It is known that cultured cells are more likely to have genomic instability, genetic and epigenetic mutations [54, 55]. However, we only found one alteration by aCGH, a 1.2 MB gain in SCZP-hiPSC that was maintained in the NPC, suggesting that genes in this region may not be essential for the initial stages of neuron differentiation. Even though none of the 228 DEG was located in this region, it might contains regulatory variants with some role in the disease, although they were not explored in this study. The differentially methylated sites found during neuronal differentiation were preferentially associated with chromatin remodeling complex biological function, an interesting finding considering the previous study where the oxidative stress present in SCZP-NPC was reverted to NPC control levels after treatment of valproic acid (VPA), a histone deacetylase (HDAC) inhibitor [24].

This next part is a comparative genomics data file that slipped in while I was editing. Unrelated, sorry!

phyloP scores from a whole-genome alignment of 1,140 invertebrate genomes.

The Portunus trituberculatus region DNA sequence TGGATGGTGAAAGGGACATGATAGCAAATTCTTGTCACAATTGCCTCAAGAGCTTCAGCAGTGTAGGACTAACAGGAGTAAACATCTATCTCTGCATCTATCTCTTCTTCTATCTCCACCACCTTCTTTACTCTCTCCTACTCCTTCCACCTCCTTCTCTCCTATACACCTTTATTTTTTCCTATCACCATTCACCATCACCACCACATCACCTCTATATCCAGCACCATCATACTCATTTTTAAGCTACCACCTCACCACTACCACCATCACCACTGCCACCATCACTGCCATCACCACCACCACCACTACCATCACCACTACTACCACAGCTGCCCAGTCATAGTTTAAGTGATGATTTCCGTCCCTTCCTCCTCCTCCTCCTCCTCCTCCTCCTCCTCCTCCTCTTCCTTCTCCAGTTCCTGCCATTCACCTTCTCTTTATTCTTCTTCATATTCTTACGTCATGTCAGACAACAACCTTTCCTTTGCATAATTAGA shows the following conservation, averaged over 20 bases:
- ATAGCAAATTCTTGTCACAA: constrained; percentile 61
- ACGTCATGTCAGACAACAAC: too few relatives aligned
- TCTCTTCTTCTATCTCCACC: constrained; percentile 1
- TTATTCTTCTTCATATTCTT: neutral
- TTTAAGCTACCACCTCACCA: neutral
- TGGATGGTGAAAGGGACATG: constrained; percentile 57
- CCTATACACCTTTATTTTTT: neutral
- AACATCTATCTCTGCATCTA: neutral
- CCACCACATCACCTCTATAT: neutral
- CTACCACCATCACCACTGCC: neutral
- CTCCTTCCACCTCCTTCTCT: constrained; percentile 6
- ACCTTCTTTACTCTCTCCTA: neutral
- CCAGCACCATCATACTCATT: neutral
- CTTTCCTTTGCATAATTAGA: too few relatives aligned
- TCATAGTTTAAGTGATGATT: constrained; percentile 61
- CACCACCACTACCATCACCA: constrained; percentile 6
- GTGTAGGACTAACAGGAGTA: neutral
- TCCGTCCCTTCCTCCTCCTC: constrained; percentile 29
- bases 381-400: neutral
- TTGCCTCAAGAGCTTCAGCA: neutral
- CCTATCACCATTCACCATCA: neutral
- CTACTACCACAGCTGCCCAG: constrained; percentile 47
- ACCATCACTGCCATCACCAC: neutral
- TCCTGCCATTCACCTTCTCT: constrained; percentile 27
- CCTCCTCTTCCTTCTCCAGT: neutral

Despite the fact that total RNA was extracted from three independent cell cultures (hiPSC and NPC), we are aware of the limitation of comparing one case with one control, which is the reason why we used the HT-self model for gene expression analyses. This consists in a mathematical model developed to analyze low numbers of samples [28]. Moreover, we used very stringent criteria in all analyses to identify the DEG and overrepresented ontologies (e.g. to be considered overrepresented, each class should contain more than 10 genes and a significant p-value after correction for multiple comparisons). Yet, data interpretations present certain limitations.